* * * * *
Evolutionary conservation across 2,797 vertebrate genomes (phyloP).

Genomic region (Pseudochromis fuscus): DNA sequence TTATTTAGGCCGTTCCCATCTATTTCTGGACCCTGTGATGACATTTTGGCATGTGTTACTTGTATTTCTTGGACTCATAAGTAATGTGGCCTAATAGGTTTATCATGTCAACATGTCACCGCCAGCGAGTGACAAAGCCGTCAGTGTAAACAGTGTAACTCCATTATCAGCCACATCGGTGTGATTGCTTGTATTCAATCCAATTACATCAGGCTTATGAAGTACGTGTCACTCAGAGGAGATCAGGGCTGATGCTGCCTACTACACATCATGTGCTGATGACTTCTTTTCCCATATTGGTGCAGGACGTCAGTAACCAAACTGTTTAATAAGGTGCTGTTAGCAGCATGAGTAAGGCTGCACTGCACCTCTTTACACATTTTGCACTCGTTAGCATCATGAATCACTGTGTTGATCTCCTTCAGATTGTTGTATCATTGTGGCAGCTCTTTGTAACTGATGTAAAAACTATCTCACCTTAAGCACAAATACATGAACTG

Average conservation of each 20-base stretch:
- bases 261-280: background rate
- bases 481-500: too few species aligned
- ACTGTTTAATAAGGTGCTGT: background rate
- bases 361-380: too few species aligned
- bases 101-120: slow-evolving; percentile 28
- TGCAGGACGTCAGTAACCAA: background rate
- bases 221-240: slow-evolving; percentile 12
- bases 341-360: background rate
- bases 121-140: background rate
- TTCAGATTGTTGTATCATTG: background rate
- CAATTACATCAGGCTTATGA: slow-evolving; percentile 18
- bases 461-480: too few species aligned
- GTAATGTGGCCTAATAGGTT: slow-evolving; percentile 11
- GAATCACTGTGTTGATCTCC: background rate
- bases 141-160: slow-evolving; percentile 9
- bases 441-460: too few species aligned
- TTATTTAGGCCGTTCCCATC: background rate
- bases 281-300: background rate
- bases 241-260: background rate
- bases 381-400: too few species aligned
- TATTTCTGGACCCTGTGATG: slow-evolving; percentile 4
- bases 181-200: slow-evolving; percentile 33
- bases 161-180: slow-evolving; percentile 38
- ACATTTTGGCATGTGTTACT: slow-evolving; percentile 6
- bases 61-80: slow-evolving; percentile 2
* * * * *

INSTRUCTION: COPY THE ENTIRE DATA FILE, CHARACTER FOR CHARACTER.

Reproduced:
Evolutionary conservation across 2,797 vertebrate genomes (phyloP).

Genomic region (Pseudochromis fuscus): DNA sequence TTATTTAGGCCGTTCCCATCTATTTCTGGACCCTGTGATGACATTTTGGCATGTGTTACTTGTATTTCTTGGACTCATAAGTAATGTGGCCTAATAGGTTTATCATGTCAACATGTCACCGCCAGCGAGTGACAAAGCCGTCAGTGTAAACAGTGTAACTCCATTATCAGCCACATCGGTGTGATTGCTTGTATTCAATCCAATTACATCAGGCTTATGAAGTACGTGTCACTCAGAGGAGATCAGGGCTGATGCTGCCTACTACACATCATGTGCTGATGACTTCTTTTCCCATATTGGTGCAGGACGTCAGTAACCAAACTGTTTAATAAGGTGCTGTTAGCAGCATGAGTAAGGCTGCACTGCACCTCTTTACACATTTTGCACTCGTTAGCATCATGAATCACTGTGTTGATCTCCTTCAGATTGTTGTATCATTGTGGCAGCTCTTTGTAACTGATGTAAAAACTATCTCACCTTAAGCACAAATACATGAACTG

Average conservation of each 20-base stretch:
- bases 261-280: background rate
- bases 481-500: too few species aligned
- ACTGTTTAATAAGGTGCTGT: background rate
- bases 361-380: too few species aligned
- bases 101-120: slow-evolving; percentile 28
- TGCAGGACGTCAGTAACCAA: background rate
- bases 221-240: slow-evolving; percentile 12
- bases 341-360: background rate
- bases 121-140: background rate
- TTCAGATTGTTGTATCATTG: background rate
- CAATTACATCAGGCTTATGA: slow-evolving; percentile 18
- bases 461-480: too few species aligned
- GTAATGTGGCCTAATAGGTT: slow-evolving; percentile 11
- GAATCACTGTGTTGATCTCC: background rate
- bases 141-160: slow-evolving; percentile 9
- bases 441-460: too few species aligned
- TTATTTAGGCCGTTCCCATC: background rate
- bases 281-300: background rate
- bases 241-260: background rate
- bases 381-400: too few species aligned
- TATTTCTGGACCCTGTGATG: slow-evolving; percentile 4
- bases 181-200: slow-evolving; percentile 33
- bases 161-180: slow-evolving; percentile 38
- ACATTTTGGCATGTGTTACT: slow-evolving; percentile 6
- bases 61-80: slow-evolving; percentile 2